Here’s the thing. Clara is a very sweet little girl with a pretty major developmental delay. I don’t know exactly what’s wrong with her. She doesn’t have Down’s Syndrome but it’s something on par with that. She’s older than the rest of the kids in her class (she’s already 4), but she’s still in diapers and just learning “bye-bye” and basic vocabulary stuff. She goes to a special-ed school during the day, so she’s only at the daycare for an hour or so in the afternoons until her parents get off work and pick her up.

The thing is, Clara can be very rough without meaning to be. None of it is ill-intentioned, she’s a really sweet-natured kid. But, like, today for example, while I was there, I saw a little girl with cute little blonde ringlet curls, and Clara ran over and yanked on the little girl’s hair. Which made her cry. But Clara wasn’t being mean, it’s like she was trying to pet the little girl or treat her like a baby doll. She doesn’t realize that she can hurt the other kids. So how do you discipline a child when she honestly has no concept that she’s done anything wrong?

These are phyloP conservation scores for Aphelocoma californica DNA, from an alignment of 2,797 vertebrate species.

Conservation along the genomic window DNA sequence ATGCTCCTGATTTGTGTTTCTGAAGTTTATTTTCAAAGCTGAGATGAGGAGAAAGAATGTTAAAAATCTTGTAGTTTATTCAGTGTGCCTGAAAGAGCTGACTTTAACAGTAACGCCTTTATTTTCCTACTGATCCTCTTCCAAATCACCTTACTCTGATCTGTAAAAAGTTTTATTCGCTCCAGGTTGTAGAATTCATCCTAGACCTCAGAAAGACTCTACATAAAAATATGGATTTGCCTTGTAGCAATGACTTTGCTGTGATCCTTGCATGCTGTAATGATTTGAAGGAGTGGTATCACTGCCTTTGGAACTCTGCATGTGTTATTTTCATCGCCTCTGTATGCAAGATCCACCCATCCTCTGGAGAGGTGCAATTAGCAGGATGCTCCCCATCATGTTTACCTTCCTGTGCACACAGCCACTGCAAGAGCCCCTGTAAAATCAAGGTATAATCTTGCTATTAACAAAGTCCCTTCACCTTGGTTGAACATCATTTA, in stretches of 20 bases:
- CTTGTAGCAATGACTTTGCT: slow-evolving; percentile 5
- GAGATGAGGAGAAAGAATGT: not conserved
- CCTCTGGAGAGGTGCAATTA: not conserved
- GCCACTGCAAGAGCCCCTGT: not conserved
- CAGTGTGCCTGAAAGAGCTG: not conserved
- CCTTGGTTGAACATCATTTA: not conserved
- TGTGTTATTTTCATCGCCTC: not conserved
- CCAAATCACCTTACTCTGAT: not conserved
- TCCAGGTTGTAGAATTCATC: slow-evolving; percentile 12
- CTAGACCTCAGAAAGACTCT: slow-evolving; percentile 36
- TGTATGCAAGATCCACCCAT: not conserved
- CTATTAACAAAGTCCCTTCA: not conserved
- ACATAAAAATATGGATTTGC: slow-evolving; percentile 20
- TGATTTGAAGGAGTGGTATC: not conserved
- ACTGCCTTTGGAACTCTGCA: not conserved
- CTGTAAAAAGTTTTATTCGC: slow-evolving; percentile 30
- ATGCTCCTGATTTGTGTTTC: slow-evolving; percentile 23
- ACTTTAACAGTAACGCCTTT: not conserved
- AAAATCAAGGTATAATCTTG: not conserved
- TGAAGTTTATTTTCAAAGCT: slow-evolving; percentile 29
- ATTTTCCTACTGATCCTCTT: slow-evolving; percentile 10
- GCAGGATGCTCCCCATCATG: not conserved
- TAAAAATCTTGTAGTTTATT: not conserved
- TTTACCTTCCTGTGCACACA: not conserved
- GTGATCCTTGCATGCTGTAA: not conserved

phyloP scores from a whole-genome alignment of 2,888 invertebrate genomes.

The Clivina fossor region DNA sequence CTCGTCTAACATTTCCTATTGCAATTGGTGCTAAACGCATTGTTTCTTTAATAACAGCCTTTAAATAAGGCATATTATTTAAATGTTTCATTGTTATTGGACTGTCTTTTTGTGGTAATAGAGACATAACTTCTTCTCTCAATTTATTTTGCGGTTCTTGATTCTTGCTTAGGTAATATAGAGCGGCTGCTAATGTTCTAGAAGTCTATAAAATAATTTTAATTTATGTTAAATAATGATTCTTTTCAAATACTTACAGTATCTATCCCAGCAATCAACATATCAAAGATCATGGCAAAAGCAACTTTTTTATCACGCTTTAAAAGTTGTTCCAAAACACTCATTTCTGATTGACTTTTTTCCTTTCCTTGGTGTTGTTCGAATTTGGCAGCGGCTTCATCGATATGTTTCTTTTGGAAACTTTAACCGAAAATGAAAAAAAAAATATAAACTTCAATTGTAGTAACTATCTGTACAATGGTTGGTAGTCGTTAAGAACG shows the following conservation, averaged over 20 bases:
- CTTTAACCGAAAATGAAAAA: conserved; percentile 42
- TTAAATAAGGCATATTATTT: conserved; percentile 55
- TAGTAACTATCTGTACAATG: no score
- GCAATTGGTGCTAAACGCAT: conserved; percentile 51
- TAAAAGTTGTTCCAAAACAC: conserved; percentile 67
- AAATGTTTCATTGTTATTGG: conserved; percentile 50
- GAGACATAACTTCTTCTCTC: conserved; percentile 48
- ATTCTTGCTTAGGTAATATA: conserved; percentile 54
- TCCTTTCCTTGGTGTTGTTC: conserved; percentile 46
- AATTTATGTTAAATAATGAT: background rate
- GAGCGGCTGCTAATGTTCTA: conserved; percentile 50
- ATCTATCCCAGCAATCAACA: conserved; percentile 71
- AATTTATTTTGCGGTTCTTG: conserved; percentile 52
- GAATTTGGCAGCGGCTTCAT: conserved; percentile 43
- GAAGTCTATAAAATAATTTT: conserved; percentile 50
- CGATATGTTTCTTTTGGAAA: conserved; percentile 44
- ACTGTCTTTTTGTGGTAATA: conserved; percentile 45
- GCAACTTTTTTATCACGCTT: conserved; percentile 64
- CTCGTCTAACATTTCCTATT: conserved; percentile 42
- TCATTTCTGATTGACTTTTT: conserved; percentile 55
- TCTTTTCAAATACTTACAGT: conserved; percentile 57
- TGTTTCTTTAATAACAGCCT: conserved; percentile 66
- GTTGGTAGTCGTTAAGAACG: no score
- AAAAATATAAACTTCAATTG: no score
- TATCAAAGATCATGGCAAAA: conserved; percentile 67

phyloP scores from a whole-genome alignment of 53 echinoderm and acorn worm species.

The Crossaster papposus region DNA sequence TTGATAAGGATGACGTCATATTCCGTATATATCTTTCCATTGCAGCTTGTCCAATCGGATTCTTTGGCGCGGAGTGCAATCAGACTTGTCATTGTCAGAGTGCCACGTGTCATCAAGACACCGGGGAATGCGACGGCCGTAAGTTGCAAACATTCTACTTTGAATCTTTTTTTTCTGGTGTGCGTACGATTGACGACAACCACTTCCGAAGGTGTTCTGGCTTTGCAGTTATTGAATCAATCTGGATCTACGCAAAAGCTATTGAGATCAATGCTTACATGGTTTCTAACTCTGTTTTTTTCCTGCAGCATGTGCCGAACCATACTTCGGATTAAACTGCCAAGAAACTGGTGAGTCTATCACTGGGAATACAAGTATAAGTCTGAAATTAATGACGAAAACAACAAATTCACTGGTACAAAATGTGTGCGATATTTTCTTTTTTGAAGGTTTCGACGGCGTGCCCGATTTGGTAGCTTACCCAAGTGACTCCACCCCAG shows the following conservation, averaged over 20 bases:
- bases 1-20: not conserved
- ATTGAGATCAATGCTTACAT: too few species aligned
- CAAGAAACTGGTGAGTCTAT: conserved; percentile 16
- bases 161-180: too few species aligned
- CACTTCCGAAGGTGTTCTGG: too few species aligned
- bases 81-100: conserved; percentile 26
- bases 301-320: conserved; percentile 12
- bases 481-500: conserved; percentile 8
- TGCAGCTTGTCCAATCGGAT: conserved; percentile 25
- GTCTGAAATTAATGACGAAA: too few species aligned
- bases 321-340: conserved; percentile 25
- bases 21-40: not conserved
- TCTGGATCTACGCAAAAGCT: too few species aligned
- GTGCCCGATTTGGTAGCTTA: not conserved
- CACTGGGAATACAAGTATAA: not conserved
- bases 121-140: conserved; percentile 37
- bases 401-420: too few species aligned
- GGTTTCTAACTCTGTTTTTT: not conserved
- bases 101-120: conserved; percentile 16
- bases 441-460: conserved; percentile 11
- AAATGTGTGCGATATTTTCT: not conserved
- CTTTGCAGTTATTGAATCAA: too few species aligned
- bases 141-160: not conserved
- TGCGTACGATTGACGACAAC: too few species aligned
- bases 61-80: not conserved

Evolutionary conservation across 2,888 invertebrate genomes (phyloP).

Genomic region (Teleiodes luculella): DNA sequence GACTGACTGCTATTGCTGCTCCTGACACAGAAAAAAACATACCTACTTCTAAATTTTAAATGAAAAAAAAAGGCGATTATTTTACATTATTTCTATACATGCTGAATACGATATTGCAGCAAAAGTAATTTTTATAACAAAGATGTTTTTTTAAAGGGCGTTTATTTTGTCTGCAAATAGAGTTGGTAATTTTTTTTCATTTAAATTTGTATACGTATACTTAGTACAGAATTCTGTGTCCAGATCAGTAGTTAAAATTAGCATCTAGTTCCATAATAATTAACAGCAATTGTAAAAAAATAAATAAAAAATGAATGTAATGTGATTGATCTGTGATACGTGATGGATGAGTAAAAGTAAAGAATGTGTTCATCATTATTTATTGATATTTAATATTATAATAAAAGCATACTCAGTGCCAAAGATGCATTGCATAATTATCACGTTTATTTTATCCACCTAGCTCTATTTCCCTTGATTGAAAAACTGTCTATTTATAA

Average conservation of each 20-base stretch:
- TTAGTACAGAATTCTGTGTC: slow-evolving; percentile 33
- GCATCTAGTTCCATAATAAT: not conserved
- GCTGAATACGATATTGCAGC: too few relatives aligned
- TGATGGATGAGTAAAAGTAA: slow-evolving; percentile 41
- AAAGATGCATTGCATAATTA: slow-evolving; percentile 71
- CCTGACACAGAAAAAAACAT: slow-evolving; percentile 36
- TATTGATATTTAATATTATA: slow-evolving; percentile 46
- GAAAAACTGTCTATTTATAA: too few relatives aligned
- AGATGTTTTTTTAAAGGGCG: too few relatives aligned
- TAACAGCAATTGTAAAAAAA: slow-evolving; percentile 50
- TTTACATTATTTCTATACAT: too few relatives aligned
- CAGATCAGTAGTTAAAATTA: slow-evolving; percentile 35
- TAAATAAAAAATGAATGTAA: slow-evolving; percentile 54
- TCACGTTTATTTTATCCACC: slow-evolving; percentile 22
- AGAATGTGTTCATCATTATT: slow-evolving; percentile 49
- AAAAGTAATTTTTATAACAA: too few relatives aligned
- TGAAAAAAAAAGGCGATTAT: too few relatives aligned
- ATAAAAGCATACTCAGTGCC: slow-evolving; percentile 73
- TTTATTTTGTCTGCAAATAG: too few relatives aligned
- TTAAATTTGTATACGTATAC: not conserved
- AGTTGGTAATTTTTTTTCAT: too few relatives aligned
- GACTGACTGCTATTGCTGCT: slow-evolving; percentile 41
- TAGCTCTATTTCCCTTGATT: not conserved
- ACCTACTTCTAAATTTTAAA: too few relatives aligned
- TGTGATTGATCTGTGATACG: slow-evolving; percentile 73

The problem on this occasion, though? Was that Clara hit Catie in the face.

When we got home, Catie mentioned that her mouth hurt where Clara hit her. I looked inside her mouth and saw that she had a cut on the inside of her lip where her tooth dug into it. So obviously Clara hit Catie in the face pretty damn hard.